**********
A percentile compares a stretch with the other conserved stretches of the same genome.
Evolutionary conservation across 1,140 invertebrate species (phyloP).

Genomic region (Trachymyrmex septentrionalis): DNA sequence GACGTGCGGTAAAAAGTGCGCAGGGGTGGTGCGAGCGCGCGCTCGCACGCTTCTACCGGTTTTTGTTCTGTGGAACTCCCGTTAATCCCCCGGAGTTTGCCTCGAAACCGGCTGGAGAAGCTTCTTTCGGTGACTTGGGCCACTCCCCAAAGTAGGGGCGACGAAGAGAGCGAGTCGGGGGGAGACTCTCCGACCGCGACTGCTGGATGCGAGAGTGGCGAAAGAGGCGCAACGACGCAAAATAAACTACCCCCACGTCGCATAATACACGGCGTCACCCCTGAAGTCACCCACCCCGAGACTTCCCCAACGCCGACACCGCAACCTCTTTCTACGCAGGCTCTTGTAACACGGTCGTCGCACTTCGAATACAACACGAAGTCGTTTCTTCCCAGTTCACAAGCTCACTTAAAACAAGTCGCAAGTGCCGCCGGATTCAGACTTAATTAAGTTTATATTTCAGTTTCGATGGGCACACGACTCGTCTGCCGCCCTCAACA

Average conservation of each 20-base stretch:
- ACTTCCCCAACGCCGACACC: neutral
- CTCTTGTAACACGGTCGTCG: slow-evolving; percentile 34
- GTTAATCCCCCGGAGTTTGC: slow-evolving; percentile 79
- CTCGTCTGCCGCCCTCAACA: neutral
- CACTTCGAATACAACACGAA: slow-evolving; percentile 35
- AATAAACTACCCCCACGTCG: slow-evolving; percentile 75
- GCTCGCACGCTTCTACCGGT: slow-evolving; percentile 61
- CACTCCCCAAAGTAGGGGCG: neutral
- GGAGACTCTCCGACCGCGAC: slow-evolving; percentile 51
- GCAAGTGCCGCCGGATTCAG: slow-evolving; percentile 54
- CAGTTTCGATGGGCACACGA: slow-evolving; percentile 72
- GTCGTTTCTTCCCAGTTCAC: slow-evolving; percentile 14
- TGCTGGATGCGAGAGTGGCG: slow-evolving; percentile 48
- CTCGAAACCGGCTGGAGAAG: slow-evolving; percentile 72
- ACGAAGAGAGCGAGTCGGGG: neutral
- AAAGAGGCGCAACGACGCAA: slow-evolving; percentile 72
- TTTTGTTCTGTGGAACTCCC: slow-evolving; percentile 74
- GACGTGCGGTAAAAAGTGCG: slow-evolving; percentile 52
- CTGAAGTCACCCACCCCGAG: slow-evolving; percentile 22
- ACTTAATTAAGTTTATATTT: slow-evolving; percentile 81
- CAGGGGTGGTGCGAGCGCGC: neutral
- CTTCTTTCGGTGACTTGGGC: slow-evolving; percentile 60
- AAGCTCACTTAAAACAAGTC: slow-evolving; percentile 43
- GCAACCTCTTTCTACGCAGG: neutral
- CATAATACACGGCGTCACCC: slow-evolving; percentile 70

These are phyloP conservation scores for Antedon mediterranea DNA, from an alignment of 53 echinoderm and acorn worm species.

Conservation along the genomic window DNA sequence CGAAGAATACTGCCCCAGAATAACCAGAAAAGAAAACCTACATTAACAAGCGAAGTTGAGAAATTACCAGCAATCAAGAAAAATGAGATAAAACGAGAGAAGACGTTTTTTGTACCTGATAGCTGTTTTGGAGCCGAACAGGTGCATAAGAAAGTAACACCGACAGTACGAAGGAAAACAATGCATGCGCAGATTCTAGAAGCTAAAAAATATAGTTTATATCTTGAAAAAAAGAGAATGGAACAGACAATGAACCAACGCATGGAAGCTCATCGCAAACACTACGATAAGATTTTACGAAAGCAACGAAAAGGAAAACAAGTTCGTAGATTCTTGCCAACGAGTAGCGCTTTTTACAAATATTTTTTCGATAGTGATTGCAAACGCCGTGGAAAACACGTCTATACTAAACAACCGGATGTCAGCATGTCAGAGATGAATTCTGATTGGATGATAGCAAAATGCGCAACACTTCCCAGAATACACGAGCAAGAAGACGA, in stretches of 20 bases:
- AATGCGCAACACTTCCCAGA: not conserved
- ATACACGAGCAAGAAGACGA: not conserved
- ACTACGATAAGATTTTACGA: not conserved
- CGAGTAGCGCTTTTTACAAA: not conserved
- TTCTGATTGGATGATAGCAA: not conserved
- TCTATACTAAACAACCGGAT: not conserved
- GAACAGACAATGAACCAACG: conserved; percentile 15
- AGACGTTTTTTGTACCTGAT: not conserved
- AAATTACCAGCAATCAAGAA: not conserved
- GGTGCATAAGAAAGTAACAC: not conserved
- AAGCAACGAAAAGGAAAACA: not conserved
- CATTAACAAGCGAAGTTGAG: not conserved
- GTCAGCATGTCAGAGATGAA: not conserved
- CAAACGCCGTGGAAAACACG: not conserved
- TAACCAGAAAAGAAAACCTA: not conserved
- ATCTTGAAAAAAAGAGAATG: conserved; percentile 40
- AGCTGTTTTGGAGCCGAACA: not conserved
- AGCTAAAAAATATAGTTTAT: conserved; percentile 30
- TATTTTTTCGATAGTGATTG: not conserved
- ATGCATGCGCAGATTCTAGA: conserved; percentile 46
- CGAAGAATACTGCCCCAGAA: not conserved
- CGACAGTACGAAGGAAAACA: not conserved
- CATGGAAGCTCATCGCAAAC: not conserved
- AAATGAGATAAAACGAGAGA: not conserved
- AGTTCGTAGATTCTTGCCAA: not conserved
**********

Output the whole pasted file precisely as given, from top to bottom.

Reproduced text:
A percentile compares a stretch with the other conserved stretches of the same genome.
Evolutionary conservation across 1,140 invertebrate species (phyloP).

Genomic region (Trachymyrmex septentrionalis): DNA sequence GACGTGCGGTAAAAAGTGCGCAGGGGTGGTGCGAGCGCGCGCTCGCACGCTTCTACCGGTTTTTGTTCTGTGGAACTCCCGTTAATCCCCCGGAGTTTGCCTCGAAACCGGCTGGAGAAGCTTCTTTCGGTGACTTGGGCCACTCCCCAAAGTAGGGGCGACGAAGAGAGCGAGTCGGGGGGAGACTCTCCGACCGCGACTGCTGGATGCGAGAGTGGCGAAAGAGGCGCAACGACGCAAAATAAACTACCCCCACGTCGCATAATACACGGCGTCACCCCTGAAGTCACCCACCCCGAGACTTCCCCAACGCCGACACCGCAACCTCTTTCTACGCAGGCTCTTGTAACACGGTCGTCGCACTTCGAATACAACACGAAGTCGTTTCTTCCCAGTTCACAAGCTCACTTAAAACAAGTCGCAAGTGCCGCCGGATTCAGACTTAATTAAGTTTATATTTCAGTTTCGATGGGCACACGACTCGTCTGCCGCCCTCAACA

Average conservation of each 20-base stretch:
- ACTTCCCCAACGCCGACACC: neutral
- CTCTTGTAACACGGTCGTCG: slow-evolving; percentile 34
- GTTAATCCCCCGGAGTTTGC: slow-evolving; percentile 79
- CTCGTCTGCCGCCCTCAACA: neutral
- CACTTCGAATACAACACGAA: slow-evolving; percentile 35
- AATAAACTACCCCCACGTCG: slow-evolving; percentile 75
- GCTCGCACGCTTCTACCGGT: slow-evolving; percentile 61
- CACTCCCCAAAGTAGGGGCG: neutral
- GGAGACTCTCCGACCGCGAC: slow-evolving; percentile 51
- GCAAGTGCCGCCGGATTCAG: slow-evolving; percentile 54
- CAGTTTCGATGGGCACACGA: slow-evolving; percentile 72
- GTCGTTTCTTCCCAGTTCAC: slow-evolving; percentile 14
- TGCTGGATGCGAGAGTGGCG: slow-evolving; percentile 48
- CTCGAAACCGGCTGGAGAAG: slow-evolving; percentile 72
- ACGAAGAGAGCGAGTCGGGG: neutral
- AAAGAGGCGCAACGACGCAA: slow-evolving; percentile 72
- TTTTGTTCTGTGGAACTCCC: slow-evolving; percentile 74
- GACGTGCGGTAAAAAGTGCG: slow-evolving; percentile 52
- CTGAAGTCACCCACCCCGAG: slow-evolving; percentile 22
- ACTTAATTAAGTTTATATTT: slow-evolving; percentile 81
- CAGGGGTGGTGCGAGCGCGC: neutral
- CTTCTTTCGGTGACTTGGGC: slow-evolving; percentile 60
- AAGCTCACTTAAAACAAGTC: slow-evolving; percentile 43
- GCAACCTCTTTCTACGCAGG: neutral
- CATAATACACGGCGTCACCC: slow-evolving; percentile 70

These are phyloP conservation scores for Antedon mediterranea DNA, from an alignment of 53 echinoderm and acorn worm species.

Conservation along the genomic window DNA sequence CGAAGAATACTGCCCCAGAATAACCAGAAAAGAAAACCTACATTAACAAGCGAAGTTGAGAAATTACCAGCAATCAAGAAAAATGAGATAAAACGAGAGAAGACGTTTTTTGTACCTGATAGCTGTTTTGGAGCCGAACAGGTGCATAAGAAAGTAACACCGACAGTACGAAGGAAAACAATGCATGCGCAGATTCTAGAAGCTAAAAAATATAGTTTATATCTTGAAAAAAAGAGAATGGAACAGACAATGAACCAACGCATGGAAGCTCATCGCAAACACTACGATAAGATTTTACGAAAGCAACGAAAAGGAAAACAAGTTCGTAGATTCTTGCCAACGAGTAGCGCTTTTTACAAATATTTTTTCGATAGTGATTGCAAACGCCGTGGAAAACACGTCTATACTAAACAACCGGATGTCAGCATGTCAGAGATGAATTCTGATTGGATGATAGCAAAATGCGCAACACTTCCCAGAATACACGAGCAAGAAGACGA, in stretches of 20 bases:
- AATGCGCAACACTTCCCAGA: not conserved
- ATACACGAGCAAGAAGACGA: not conserved
- ACTACGATAAGATTTTACGA: not conserved
- CGAGTAGCGCTTTTTACAAA: not conserved
- TTCTGATTGGATGATAGCAA: not conserved
- TCTATACTAAACAACCGGAT: not conserved
- GAACAGACAATGAACCAACG: conserved; percentile 15
- AGACGTTTTTTGTACCTGAT: not conserved
- AAATTACCAGCAATCAAGAA: not conserved
- GGTGCATAAGAAAGTAACAC: not conserved
- AAGCAACGAAAAGGAAAACA: not conserved
- CATTAACAAGCGAAGTTGAG: not conserved
- GTCAGCATGTCAGAGATGAA: not conserved
- CAAACGCCGTGGAAAACACG: not conserved
- TAACCAGAAAAGAAAACCTA: not conserved
- ATCTTGAAAAAAAGAGAATG: conserved; percentile 40
- AGCTGTTTTGGAGCCGAACA: not conserved
- AGCTAAAAAATATAGTTTAT: conserved; percentile 30
- TATTTTTTCGATAGTGATTG: not conserved
- ATGCATGCGCAGATTCTAGA: conserved; percentile 46
- CGAAGAATACTGCCCCAGAA: not conserved
- CGACAGTACGAAGGAAAACA: not conserved
- CATGGAAGCTCATCGCAAAC: not conserved
- AAATGAGATAAAACGAGAGA: not conserved
- AGTTCGTAGATTCTTGCCAA: not conserved